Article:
polaron level, and deep trap (outside
the illuminated area). donors and metastable small polarons which provide the high PR sensitivity. Bipolarons and polarons exist due to the intrinsic defect structure of LiNbO3, originating from its lithium deficiency [Sch91]. Near infrared (or red) recording [Bai97, Gue97, Lan98] occurs from the small polaron state consisting of an electron trapped at the antisite defect (NbLi), designated level 2 in Fig. 3.11. This level is normally populated via an extrinsically applied blue-green gating light through the photo-dissociation of bipolarons (level 1 in Fig. 3.11). After the excitation of electrons from the small polaron sites to the conduction band, the electrons drift out of the illuminated area and are retrapped at bipolaron sites and other deep traps (level 3) resulting in PR damage, or PR recording if the application is optical data storage. Such a "two-color" scheme has the advantage of a very high gating ratio, i.e., the ratio of writing sensitivity with and without the second gating color [Gue97, Lan98].






68

The main feature of the two-photon excitation is the nearly linear dependence of Ans on J for high input intensities J, which has been verified experimentally in LiNbO3 [Fuj93, Jer95] and LiTaO3 [Gla72]. Moreover, it has been established [Kos97a], that { (Ans)/J } - N, where N is the concentration of antisite defects. Such a proportionality is in full accordance with the two-photon model.

It is well known that Er [Gil96] and Pr [Gue97] dopants increase N, especially bipolarons, in LiNbO3 through the need for charge compensation of ions with valence state (3+). Hence, data obtained here at the excitation wavelength of 785 nm (Fig. 3.7) is clear evidence of a similar effect for Er3+ in LiTaO3. Moreover, the relative change of N caused by Er-doping can be estimated from a comparison of the slope {8(Ans)/J} observed in the Er-doped sample with the one observed in the virgin congruent substrate. It was found that N is increased 1.6 times by Er-doping in the sample with the highest Er3+ concentration (Fig. 3.7).

Radiation at 785 and 632.8 nm is near the maximum of the absorption band for small polarons, but is not optimal for the photo-induced dissociation of bipolarons, as these wavelengths are very far from the bipolaronic absorption band [Sch91]. Therefore, the generation rate of shallow PR centers is too low to induce significant photorefractivity, even at high light intensities. However, the situation changes when excitation with two wavelengths is used, with photons of the shorter wavelength (green light) exciting bipolarons and increasing the virtual population of single-polaron levels and photons of the other wavelength (red or infrared) sweeping them effectively into the conduction band [Gue97, Lan98], as illustrated in Fig. 3.11. Recent research with additional sources of such "gating" light has shown [Gue97, Lan98] that the two-color scheme has a very high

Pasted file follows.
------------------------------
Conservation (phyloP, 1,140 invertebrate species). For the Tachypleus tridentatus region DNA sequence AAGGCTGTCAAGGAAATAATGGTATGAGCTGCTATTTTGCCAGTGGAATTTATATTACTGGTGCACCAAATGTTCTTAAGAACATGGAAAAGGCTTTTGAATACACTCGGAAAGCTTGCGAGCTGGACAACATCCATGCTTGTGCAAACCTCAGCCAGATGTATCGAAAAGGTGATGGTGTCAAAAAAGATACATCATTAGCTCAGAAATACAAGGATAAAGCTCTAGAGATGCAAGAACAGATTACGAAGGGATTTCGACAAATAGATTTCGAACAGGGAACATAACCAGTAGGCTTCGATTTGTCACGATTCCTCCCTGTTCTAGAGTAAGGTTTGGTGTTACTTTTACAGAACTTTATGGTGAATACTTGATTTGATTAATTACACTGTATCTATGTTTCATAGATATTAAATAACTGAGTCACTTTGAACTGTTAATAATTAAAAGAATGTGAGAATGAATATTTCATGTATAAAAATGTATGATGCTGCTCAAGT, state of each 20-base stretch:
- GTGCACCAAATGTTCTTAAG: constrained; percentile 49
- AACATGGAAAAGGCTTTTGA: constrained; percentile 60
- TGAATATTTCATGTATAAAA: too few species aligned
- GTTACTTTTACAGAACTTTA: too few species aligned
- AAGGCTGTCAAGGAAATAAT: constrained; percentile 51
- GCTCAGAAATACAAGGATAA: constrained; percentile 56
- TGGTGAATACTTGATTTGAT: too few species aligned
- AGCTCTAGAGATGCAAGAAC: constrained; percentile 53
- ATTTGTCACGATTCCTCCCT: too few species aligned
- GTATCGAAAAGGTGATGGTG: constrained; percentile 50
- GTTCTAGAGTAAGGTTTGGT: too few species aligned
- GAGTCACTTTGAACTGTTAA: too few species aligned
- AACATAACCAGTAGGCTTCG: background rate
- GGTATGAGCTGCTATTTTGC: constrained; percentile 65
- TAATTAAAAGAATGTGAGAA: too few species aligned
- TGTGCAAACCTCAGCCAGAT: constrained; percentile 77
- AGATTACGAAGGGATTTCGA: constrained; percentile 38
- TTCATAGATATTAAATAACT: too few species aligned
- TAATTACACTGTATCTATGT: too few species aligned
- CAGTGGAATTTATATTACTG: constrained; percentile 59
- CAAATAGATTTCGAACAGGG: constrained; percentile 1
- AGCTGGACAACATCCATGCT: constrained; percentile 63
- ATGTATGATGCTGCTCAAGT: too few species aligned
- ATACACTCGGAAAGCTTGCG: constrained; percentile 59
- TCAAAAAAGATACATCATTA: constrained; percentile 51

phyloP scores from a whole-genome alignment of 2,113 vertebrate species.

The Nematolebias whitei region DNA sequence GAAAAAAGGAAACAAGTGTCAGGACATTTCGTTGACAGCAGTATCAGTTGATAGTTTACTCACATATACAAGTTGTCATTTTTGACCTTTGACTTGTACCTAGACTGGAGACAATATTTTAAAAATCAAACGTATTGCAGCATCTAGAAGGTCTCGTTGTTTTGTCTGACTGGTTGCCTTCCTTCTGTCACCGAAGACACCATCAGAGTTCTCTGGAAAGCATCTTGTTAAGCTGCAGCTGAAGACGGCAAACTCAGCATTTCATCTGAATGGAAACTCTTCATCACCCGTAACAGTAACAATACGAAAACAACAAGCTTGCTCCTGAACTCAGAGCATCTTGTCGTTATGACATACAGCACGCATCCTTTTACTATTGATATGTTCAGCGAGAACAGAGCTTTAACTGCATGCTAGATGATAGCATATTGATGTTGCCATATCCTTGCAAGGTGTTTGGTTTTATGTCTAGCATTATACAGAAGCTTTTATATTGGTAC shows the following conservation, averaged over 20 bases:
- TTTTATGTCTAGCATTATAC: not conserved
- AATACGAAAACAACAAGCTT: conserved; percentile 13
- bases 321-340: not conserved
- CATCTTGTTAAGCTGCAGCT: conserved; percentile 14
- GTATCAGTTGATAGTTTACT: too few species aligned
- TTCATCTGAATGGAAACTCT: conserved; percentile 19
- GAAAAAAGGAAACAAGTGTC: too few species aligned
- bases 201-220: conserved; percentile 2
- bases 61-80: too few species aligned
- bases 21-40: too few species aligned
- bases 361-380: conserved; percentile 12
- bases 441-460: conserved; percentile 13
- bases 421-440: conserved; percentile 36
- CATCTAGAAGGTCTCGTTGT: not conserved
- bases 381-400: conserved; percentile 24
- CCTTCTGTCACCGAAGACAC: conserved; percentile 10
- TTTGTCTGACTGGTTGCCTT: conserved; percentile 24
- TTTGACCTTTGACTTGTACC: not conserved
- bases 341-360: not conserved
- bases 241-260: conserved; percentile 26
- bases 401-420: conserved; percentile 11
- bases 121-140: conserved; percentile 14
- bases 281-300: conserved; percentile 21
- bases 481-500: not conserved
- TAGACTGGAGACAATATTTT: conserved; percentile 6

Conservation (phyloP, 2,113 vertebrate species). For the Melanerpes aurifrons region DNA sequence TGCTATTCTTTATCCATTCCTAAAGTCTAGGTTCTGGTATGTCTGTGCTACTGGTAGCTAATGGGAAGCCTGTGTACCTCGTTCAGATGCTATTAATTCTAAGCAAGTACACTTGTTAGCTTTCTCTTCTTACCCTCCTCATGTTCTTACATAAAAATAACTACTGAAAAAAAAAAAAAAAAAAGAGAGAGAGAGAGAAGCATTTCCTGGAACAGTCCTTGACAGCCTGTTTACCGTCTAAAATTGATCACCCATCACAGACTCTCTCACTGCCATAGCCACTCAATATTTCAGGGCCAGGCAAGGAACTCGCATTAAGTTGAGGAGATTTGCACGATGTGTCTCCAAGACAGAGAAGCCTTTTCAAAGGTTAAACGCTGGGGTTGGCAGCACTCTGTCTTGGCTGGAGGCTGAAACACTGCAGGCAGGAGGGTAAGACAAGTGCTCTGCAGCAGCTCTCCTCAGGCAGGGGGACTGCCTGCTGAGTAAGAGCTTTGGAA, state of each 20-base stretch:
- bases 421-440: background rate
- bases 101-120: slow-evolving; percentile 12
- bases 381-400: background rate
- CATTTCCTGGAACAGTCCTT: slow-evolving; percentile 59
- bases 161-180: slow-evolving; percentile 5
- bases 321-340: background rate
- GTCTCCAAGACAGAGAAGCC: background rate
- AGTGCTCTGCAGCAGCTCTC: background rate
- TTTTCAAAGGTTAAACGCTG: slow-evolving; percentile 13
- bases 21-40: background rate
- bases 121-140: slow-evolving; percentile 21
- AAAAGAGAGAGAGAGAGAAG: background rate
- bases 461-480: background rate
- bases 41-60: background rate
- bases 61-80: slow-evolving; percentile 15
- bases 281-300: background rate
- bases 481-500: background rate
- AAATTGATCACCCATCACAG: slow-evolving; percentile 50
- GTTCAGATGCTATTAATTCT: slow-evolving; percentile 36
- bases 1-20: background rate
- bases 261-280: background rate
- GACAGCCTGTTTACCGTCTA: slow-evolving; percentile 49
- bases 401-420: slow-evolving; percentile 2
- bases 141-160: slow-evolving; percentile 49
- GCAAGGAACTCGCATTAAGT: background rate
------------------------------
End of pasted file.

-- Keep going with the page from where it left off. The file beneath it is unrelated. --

69

gating ratio (i.e. the ratio of PR sensitivity with and without the second color) and, therefore, can be implemented even with low-power sources (e.g., 0.1 W/cm2 [Lan98] - 1 W/ cm2 [Gue97]). It means that the secondary green emission of Er3+ clusters has enough photon energy and intensity IASF to effect, together with the pumping red light, significant photorefractivity via the two-color excitation.

The difference in excitation of green emission observed between pumping at 785 and 632.8 nm is consistent with previous data [Gil96] on the spectral dependence of upconversion excitation within Er3+ clusters. Such an upconversion is an undesirable effect in Er-doped devices [Ami96, Gil96, Hua96] operating at telecommunication wavelengths. Experimental data reported here demonstrates that this upconversion induces a more pronounced PR effect in LiNbO3 than in LiTaO3. This is because the green emission of Er3+ clusters is within the maximum of the bipolaronic absorption band in LiNbO3 [Sch91] yet is far from the maximum of the absorption band in LiTaO3 [Kos97b]. This fact makes LiTaO3 more attractive for the fabrication of Er-doped waveguide amplifiers. At the same time, data presented here also points to the advantage of LiTaO3 over LiNbO3 among perspective rear-earth-doped PR materials for non-volatile holographic storage with two-photon recording. At an optimal wavelength of extrinsic gating light (ranging from 280 to 370 nm in LiTaO3 [Kos97b]), a saturated value of holographic efficiency should be limited mainly by the intrinsic defects concentration N, having a higher value (1.4 times) in LiTaO3 [Bor95, Kos99]. Because the gating beam generally does not have to be from a coherent light source [Gue97], low-cost light sources such as filtered xenon and mercury lamps can be used for this purpose in Er:LiTaO3.